Elioak, Maryland

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Coordinates: 39°14′5″N 76°53′12″W / 39.23472°N 76.88667°W / 39.23472; -76.88667 Elioak is an unincorporated community in Howard County, Maryland, United States.[1][2] It was the home of the "Pushpin Farm", a 200-acre slave plantation purchased in 1724 in the Howard District of Anne Arundel County by Col. Edward Dorsey and site of many prominent Dorsey family graves.[3] The postal community was named after the Elioak plantation built by Owen Dorsey, Judge of the Baltimore Orphans' Court.[4] A postal office operated in the community from 12 June 1893 to 15 September 1922.[5][6] Local farm orchards were known for prize winning apples and pears.[7] Local families such as the Kahler, Miller, and Worthington claimed Elioak as home while they served in World War I.[8] After the war, the name fell out of use.[9]

The road from Elioak to Simpsonville, Maryland was resurveyed in 1820 as part of Charles Carroll's 13,000 acre Doughoregan Manor, with a stone inscription that read, "There stand the beginning trees of Doughoregan, Push Pin and the Girl's Portion".[10][11] It would become paved in the early 1900s to form Route 108.[12] The interior of the curving road formed the unofficial western boundary targeted for public water and sewer, as well as the area purchased by land speculators for the Rouse Company development of Columbia, Maryland. The exterior forms the rural boundary of Howard County targeted for preservation though easements created by Senator Clark of Elioak Farm in the 1980s.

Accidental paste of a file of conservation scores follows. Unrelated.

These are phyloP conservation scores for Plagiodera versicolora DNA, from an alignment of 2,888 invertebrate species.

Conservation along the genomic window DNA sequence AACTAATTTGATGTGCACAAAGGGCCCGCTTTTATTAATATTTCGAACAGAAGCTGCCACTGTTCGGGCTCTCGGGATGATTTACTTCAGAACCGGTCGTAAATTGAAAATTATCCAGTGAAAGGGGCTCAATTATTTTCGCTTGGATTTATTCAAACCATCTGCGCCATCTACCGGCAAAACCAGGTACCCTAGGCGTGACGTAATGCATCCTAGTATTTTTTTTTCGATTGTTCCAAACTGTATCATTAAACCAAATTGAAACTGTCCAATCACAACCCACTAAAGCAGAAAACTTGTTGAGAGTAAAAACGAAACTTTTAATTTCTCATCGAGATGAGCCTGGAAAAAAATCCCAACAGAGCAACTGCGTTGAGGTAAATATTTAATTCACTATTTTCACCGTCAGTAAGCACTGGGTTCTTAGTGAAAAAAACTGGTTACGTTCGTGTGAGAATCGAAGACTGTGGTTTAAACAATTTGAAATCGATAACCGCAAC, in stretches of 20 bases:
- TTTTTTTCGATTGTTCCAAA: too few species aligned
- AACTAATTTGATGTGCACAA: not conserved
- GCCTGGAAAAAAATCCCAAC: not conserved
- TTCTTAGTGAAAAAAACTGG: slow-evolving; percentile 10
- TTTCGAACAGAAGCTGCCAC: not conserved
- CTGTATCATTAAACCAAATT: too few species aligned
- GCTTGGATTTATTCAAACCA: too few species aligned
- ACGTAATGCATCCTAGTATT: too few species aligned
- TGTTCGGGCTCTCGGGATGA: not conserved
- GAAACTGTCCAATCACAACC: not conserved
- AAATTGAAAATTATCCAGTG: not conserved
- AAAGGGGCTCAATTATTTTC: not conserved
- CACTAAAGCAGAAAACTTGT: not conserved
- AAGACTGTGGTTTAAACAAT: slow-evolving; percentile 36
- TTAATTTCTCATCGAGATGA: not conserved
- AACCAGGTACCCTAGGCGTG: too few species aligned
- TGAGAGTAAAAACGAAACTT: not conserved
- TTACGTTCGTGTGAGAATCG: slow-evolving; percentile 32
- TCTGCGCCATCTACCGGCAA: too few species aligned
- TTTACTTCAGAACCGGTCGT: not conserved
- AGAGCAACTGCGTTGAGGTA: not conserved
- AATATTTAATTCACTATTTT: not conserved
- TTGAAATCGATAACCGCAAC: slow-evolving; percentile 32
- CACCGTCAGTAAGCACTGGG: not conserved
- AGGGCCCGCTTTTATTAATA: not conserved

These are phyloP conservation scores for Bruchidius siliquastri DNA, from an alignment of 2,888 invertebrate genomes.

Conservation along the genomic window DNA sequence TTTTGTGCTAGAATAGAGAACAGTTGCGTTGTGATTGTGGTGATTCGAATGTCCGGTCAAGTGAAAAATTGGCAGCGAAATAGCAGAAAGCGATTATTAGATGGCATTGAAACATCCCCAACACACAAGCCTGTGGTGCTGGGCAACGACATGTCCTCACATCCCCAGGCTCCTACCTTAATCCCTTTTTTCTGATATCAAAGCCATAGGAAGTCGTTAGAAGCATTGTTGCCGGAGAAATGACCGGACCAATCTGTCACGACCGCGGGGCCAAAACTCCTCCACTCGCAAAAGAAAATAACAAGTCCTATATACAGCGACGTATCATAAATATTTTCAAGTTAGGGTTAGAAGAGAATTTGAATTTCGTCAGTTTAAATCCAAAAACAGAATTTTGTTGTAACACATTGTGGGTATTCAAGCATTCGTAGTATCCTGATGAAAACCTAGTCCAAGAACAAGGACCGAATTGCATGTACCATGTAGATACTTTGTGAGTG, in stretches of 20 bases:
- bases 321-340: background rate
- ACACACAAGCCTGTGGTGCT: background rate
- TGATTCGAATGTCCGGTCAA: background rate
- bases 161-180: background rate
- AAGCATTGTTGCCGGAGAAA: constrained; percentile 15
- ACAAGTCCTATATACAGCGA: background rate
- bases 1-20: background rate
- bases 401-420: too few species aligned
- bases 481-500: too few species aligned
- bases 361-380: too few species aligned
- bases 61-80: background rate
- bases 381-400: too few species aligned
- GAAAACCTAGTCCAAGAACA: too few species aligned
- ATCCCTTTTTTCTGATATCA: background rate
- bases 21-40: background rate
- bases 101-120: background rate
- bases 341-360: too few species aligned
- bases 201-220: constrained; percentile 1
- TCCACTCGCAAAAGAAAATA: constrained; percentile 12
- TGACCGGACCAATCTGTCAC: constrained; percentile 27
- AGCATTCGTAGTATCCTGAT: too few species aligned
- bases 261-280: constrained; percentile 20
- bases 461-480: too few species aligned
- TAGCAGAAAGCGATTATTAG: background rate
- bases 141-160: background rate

See also[edit]

References[edit]

  1. ^ Henry Gannett (1901). A Gazetteer of Maryland and Delaware, Volume 2. p. 32.
  2. ^ Michael L. Sankey; Carl R. Ernst (1998). The County locator: the guide to locating places and finding the right county for public record searching. BRB Publications. p. 277.
  3. ^ Maxwell Jay Dorsey; Jean Muir Dorsey; Nannie Boyd Ball Nimmo; M.J. Dorsey. The Dorsey family: descendants of Edward Darcy-Dorsey of Virginia and Maryland for five generations, and allied families. p. 99.
  4. ^ Joshua Dorsey Warfield. The founders of Anne Arundel and Howard Counties, Maryland. p. 408.
  5. ^ "Checklist of Maryland Post Offices" (PDF). Smithsonian National Postal Museum. 12 July 2007. Archived from the original (PDF) on 18 May 2014. Retrieved 17 May 2014.
  6. ^ J. Onwhyn (1909). The Lancet, Volume 2, Part 1.
  7. ^ Maryland State Horticultural Society (1907). Report of the Maryland State Horticultural Society, Volume 10. p. 220.
  8. ^ War Records Commission, Stuart Symington Janney, Karl Singewald. Maryland in the World War, 1917-1919: Military and Naval Service Records Volume 2. Maryland War Records Commission, 1933 - World War, 1914-1918. p. 1108.
  9. ^ Burke, Missy; Emrich, Robin; Kellner, Barbara (2008). Oh, You must live in Columbia. Columbia, Maryland: Columbia Archives. p. 35.
  10. ^ Joshua Dorsey Warfield. The founders of Anne Arundel and Howard Counties, Maryland. p. 507.
  11. ^ William Hand Browne; Louis Henry Dielman (1969). Maryland Historical Magazine. Maryland Historical Society: 293. Missing or empty |title= (help)
  12. ^ S. Elliott (1916). Good Roads Volume 49. p. 33.